Games consoles might be fast and have great graphics, but they’re no match for the entertainment value of a proper arcade machine. In this month’s issue of Hackspace magazine, you’re invited to relive your misspent youth with this huge build project.
There’s something special about the comforting solidity of a coin-eating video game monolith, and nothing screams retro fun like a full-sized arcade cabinet sitting in the corner of the room. Classic arcade machines can be a serious investment. Costing thousands of pounds and weighing about the same as a giant panda, they’re out of reach for all but the serious collector. Thankfully, you can recreate that retro experience using modern components for a fraction of the price and weight.
An arcade cabinet is much easier to make than you might expect. It’s essentially a fancy cupboard that holds a monitor, speakers, a computer, a keyboard, and some buttons. You can make your own cabinet using not much more than a couple of sheets of MDF, some clear plastic, and a few cans of spray paint.
If you want a really authentic-looking cabinet, you can find plenty of plans and patterns online. However, most classic cabinets are a bit bigger than you might remember, occupying almost a square metre of floor space. If you scale that down to approximately 60 cm2, you can make an authentic-looking home arcade cabinet that won’t take over the entire room, and can be cut from just two pieces of 8 × 4 (2440 mm × 1220 mm) MDF. You can download our plans, but these are rough plans designed for you to tweak into your own creation. A sheet of 18 mm MDF is ideal for making the body of the cabinet, and 12 mm MDF works well to fill in the front and back panels. You can use thinner sheets of wood to make a lighter cabinet, but you might find it less sturdy and more difficult to screw into.
The sides of the machine should be cut from 18 mm MDF, and will be 6 feet high. The sides need to be as close to identical as possible, so mark out the pattern for the side on one piece of 18 mm MDF, and screw the boards together to hold them while you cut. You can avoid marking the sides by placing the screws through the waste areas of the MDF. Keep these offcuts to make internal supports or brackets. You can cut the rest of the pieces of MDF using the project plans as a guide.
Attach the side pieces to the base, so that the sides hang lower than the base by an inch or two. If you’re more accomplished at woodworking and want to make the strongest cabinet possible, you can use a router to joint and glue the pieces of wood together. This will make the cabinet very slightly narrower and will affect some measurements, but if you follow the old adage to measure twice and cut once, you should be fine. If you don’t want to do this, you can use large angle brackets and screws to hold everything together. The cabinet will still be strong, and you’ll have the added advantage that you can disassemble it in the future if necessary.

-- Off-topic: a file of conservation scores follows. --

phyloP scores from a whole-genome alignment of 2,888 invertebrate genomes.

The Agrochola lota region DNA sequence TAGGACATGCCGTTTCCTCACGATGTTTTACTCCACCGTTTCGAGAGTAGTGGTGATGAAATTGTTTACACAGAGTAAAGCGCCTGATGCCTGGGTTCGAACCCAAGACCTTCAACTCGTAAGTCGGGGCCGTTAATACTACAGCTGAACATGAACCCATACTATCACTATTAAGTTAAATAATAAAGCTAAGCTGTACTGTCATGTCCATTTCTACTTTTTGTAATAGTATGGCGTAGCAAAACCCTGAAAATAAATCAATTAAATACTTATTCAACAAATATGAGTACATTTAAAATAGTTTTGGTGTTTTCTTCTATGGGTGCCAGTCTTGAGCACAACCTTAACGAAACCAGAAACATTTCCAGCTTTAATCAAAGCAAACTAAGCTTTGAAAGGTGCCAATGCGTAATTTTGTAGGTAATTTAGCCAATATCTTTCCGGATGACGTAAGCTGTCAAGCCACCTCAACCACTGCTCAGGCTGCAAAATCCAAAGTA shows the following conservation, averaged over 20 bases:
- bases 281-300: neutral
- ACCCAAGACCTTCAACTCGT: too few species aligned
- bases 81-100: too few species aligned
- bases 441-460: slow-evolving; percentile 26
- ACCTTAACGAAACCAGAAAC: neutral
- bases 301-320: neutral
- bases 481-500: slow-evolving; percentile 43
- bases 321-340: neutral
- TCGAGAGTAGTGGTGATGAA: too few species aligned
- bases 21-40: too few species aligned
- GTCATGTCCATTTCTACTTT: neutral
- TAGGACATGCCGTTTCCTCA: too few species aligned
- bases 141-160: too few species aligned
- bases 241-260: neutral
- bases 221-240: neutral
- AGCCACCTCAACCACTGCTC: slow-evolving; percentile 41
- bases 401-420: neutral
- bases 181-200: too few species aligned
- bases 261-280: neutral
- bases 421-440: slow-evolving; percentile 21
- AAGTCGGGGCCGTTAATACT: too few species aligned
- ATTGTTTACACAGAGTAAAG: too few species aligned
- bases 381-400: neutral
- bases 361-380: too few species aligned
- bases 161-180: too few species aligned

Keep attaching the 18 mm MDF pieces, starting with the top piece and the rear brace. Once you have these pieces attached, the cabinet should be sturdy enough to start adding the thinner panels. Insetting the panels by about an inch gives the cabinet that retro look, and also hides any design crimes you might have committed while cutting out the side panels.
The absolute sizing of the cabinet isn’t critical unless you’re trying to make an exact copy of an old machine, so don’t feel too constrained by measuring things down to the millimetre. As long as the cabinet is wide enough to accept your monitor, everything else is moveable and can be adjusted to suit your needs.
Make it shiny
You can move onto decoration once the cabinet woodwork is fitted together. This is mostly down to personal preference, although it’s wise to think about which parts of the case will be touched more often, and whether your colour choices will cause any problems with screen reflection. Matt black is a popular choice for arcade cabinets because it’s non-reflective and any surface imperfections are less noticeable with a matt paint finish.
Wallpaper or posters make a great choice for decorating the outside of the cabinet, and they are quick to apply. Just be sure to paste all the way up to the edge, and protect any areas that will be handled regularly with aluminium checker plate or plastic sheet. The edges of MDF sheets can be finished with iron-on worktop edging, or with the chrome detailing tape used on cars. You can buy detailing tape in 12 mm and 18 mm widths, which makes it great for finishing edges. The adhesive tape provided with the chrome edging isn’t always very good, so it’s worth investing in some high-strength, double-sided clear vinyl foam tape.
You’ve made your cabinet, but it’s empty at the moment. You’re going to add a Raspberry Pi, monitor, speakers, and a panel for buttons and joysticks. To find out how, you can read the full article in HackSpace magazine 35.
Get HackSpace magazine 35 Out Now!
Each month, HackSpace magazine brings you the best projects, tips, tricks and tutorials from the makersphere. You can get it from the Raspberry Pi Press online store, The Raspberry Pi store in Cambridge, or your local newsagents.
Each issue is free to download from the HackSpace magazine website.